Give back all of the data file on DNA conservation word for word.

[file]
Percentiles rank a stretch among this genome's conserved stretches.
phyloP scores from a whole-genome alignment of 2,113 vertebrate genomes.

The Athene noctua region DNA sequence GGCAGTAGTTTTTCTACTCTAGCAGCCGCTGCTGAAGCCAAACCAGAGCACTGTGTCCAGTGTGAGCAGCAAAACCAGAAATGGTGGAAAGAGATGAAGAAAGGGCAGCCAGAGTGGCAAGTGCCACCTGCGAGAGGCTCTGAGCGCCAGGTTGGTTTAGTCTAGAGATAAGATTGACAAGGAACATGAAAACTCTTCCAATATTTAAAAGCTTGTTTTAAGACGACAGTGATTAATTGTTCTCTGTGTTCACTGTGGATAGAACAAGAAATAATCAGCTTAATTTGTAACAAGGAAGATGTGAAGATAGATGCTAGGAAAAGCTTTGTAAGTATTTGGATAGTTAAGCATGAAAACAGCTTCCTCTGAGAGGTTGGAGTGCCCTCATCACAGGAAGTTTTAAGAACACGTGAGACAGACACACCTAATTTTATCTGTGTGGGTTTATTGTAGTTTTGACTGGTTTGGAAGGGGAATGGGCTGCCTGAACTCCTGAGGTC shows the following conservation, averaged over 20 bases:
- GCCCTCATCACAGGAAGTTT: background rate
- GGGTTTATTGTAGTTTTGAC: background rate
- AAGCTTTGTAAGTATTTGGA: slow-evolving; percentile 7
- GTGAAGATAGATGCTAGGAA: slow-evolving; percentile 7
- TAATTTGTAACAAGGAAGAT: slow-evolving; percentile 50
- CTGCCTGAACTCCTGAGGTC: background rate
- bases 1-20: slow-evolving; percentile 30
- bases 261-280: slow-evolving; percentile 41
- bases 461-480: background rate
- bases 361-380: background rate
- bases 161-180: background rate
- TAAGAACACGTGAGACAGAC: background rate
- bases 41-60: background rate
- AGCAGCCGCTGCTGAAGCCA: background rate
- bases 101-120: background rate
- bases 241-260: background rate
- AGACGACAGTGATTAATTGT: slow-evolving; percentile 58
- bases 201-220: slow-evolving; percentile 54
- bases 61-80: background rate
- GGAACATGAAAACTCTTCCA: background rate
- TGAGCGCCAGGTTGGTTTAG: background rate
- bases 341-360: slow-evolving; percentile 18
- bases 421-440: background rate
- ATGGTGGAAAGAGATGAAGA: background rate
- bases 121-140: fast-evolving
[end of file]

Percentiles rank a stretch among this genome's conserved stretches.
phyloP scores from a whole-genome alignment of 2,113 vertebrate genomes.

The Athene noctua region DNA sequence GGCAGTAGTTTTTCTACTCTAGCAGCCGCTGCTGAAGCCAAACCAGAGCACTGTGTCCAGTGTGAGCAGCAAAACCAGAAATGGTGGAAAGAGATGAAGAAAGGGCAGCCAGAGTGGCAAGTGCCACCTGCGAGAGGCTCTGAGCGCCAGGTTGGTTTAGTCTAGAGATAAGATTGACAAGGAACATGAAAACTCTTCCAATATTTAAAAGCTTGTTTTAAGACGACAGTGATTAATTGTTCTCTGTGTTCACTGTGGATAGAACAAGAAATAATCAGCTTAATTTGTAACAAGGAAGATGTGAAGATAGATGCTAGGAAAAGCTTTGTAAGTATTTGGATAGTTAAGCATGAAAACAGCTTCCTCTGAGAGGTTGGAGTGCCCTCATCACAGGAAGTTTTAAGAACACGTGAGACAGACACACCTAATTTTATCTGTGTGGGTTTATTGTAGTTTTGACTGGTTTGGAAGGGGAATGGGCTGCCTGAACTCCTGAGGTC shows the following conservation, averaged over 20 bases:
- GCCCTCATCACAGGAAGTTT: background rate
- GGGTTTATTGTAGTTTTGAC: background rate
- AAGCTTTGTAAGTATTTGGA: slow-evolving; percentile 7
- GTGAAGATAGATGCTAGGAA: slow-evolving; percentile 7
- TAATTTGTAACAAGGAAGAT: slow-evolving; percentile 50
- CTGCCTGAACTCCTGAGGTC: background rate
- bases 1-20: slow-evolving; percentile 30
- bases 261-280: slow-evolving; percentile 41
- bases 461-480: background rate
- bases 361-380: background rate
- bases 161-180: background rate
- TAAGAACACGTGAGACAGAC: background rate
- bases 41-60: background rate
- AGCAGCCGCTGCTGAAGCCA: background rate
- bases 101-120: background rate
- bases 241-260: background rate
- AGACGACAGTGATTAATTGT: slow-evolving; percentile 58
- bases 201-220: slow-evolving; percentile 54
- bases 61-80: background rate
- GGAACATGAAAACTCTTCCA: background rate
- TGAGCGCCAGGTTGGTTTAG: background rate
- bases 341-360: slow-evolving; percentile 18
- bases 421-440: background rate
- ATGGTGGAAAGAGATGAAGA: background rate
- bases 121-140: fast-evolving